The NFL's final four this season seems like a formidable group. For the first time since 2004, the top four seeds have advanced to the conference championship games. Among them, they have only 12 losses, the lowest total since that 2004 season, when the Pittsburgh Steelers, the Atlanta Falcons, the Philadelphia Eagles and the eventual champions New England Patriots had 11.
Yet despite their stellar records, all four have a surprisingly stubborn group of detractors. Here's a first look at the match-ups, and the possible Achilles' heels of the NFL's elite:
Patriots (12-4 regular season) at Broncos (12-4)
Time: Sunday, 3:05 p.m. CBS-10
Line: Patriots by 3
Offense/defense rankings: Patriots sixth/eighth; Broncos 18th/first (based on yards per play)
Why these teams are great: The longest running debate in the NFL is whether Tom Brady or Peyton Manning is the quarterback of the century. (Aaron Rodgers has plenty of backers, too.) Both are tested and successful. Throw in the Broncos' top-rated defense (Von Miller, DeMarcus Ware, former Buc Aqib Talib, etc.) and the Patriots' long record of success (it is their fifth-straight conference championship game appearance), and you have a dream match-up.
Why some think the Broncos are not: Manning is 39, and had an adjusted yards per pass figure of 5.03 this season; that's Jimmy Clausen and Ryan Mallett territory, and it was the worst of his career. He also missed six games because of a heel injury. His performances this season were bad enough that a significant number of fans and commentators advocated starting Brock Osweiler even after Manning returned. Yes, Brock Osweiler. Manning was not terrible against the Steelers on Sunday, but he was not great, either, throwing for 222 yards.
There is also the lingering knock on Manning that he underachieves in the playoffs. In his long career, which includes 11 seasons in which he had 12 or more regular-season wins, he has just one Super Bowl victory and a 12-13 playoff record. These doubts have made the Broncos the underdogs at home, where they are 28-4 in their four seasons with Manning.
And Denver's point differential in the regular season was only plus-59, lower than the New York Jets'.
Why some think the Patriots are not: While New England's naysayers are less numerous than Denver's detractors, they are present. Although this is the Patriots' fourth straight 12-4 season, there are those who think they are not quite the team they were. The offensive line has been criticized. There is little running game; the Patriots ranked 30th in the league in rushing yards and yards per carry. The Patriots are still the Patriots, but many feel the New England empire may be staggering to the finish line.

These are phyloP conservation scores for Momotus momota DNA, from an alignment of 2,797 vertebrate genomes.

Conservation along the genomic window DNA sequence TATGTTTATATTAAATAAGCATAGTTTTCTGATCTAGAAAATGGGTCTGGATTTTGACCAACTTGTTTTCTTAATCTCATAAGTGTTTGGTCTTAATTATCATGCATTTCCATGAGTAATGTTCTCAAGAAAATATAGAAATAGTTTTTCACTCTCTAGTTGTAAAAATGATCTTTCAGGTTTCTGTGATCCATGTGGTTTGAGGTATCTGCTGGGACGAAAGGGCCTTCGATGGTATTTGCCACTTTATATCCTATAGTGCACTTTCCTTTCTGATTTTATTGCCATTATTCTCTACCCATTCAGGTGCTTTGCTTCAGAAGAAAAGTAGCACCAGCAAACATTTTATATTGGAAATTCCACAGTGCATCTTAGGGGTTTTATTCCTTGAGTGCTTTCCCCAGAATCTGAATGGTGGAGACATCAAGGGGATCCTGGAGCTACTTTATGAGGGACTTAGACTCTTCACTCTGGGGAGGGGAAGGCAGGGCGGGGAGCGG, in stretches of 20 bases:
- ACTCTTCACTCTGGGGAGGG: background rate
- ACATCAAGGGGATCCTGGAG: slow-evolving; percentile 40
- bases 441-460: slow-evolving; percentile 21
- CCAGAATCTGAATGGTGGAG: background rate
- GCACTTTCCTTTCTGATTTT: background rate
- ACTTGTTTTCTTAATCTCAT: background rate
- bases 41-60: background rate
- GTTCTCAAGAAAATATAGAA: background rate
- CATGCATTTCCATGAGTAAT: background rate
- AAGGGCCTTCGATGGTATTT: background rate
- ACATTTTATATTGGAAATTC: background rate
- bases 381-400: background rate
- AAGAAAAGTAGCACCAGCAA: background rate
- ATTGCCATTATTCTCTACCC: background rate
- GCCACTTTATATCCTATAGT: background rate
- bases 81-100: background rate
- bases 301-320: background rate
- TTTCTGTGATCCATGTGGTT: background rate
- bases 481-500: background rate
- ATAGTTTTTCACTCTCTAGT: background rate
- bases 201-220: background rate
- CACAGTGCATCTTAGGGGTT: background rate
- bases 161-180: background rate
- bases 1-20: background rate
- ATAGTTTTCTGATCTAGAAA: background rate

Cardinals (13-3) at Panthers (15-1)
Time: Sunday, 6:40 p.m., Fox-13
Line: Panthers by 3
Offense/defense rankings: Cardinals first/ninth; Panthers 12th/second
Why these teams are great: Carson Palmer had an otherworldly season at age 36, leading the league in the major passing categories, with 32-year-old Larry Fitzgerald his main target. A result was the NFL's best offense. The Panthers were 15-1, the best record in the league in four years. Cam Newton put up the best passing numbers of his career, which, combined with his explosive rushing, makes him the Most Valuable Player front-runner. The Panthers' top-notch defense, featuring linebackers Luke Kuechly and Thomas Davis, was problematic for nearly every team it faced.
Why some think the Cardinals are not: Palmer has been around a long time, but was only 0-2 in the playoffs until Saturday. Nick Foles had one great season, too; it didn't mean he had secretly turned into Joe Montana. Arizona had two road games against playoff teams this season; they beat Seattle by 7 and lost to Pittsburgh, and Palmer had subpar games in both.
Why some think the Panthers are not: Carolina must be the most denigrated 15-1 team in history. Part of this is lingering doubts that the team can possibly be for real after a 7-8-1 record last season. The Panthers are also docked points for having an easy schedule, perhaps the league's easiest, depending on how you measure it. Seven of their wins were by 10 points or fewer, and four by four or fewer; it is not hard to imagine that a few different bounces would have made their record 12-4.
As a result, the Panthers were only 21/2-point favorites at home against the highly touted Seattle Seahawks on Sunday, the smallest spread of the divisional round. Carolina seemed to lay a lot of doubts to rest in taking a 31-0 halftime lead. But surrendering 24 consecutive points in the second half brought those doubts back again.
The worthiest teams have advanced to Sunday's games. By next Monday, two sets of doubters will get a chance to crow. Two others will be silenced, at least until it all starts again before the Super Bowl.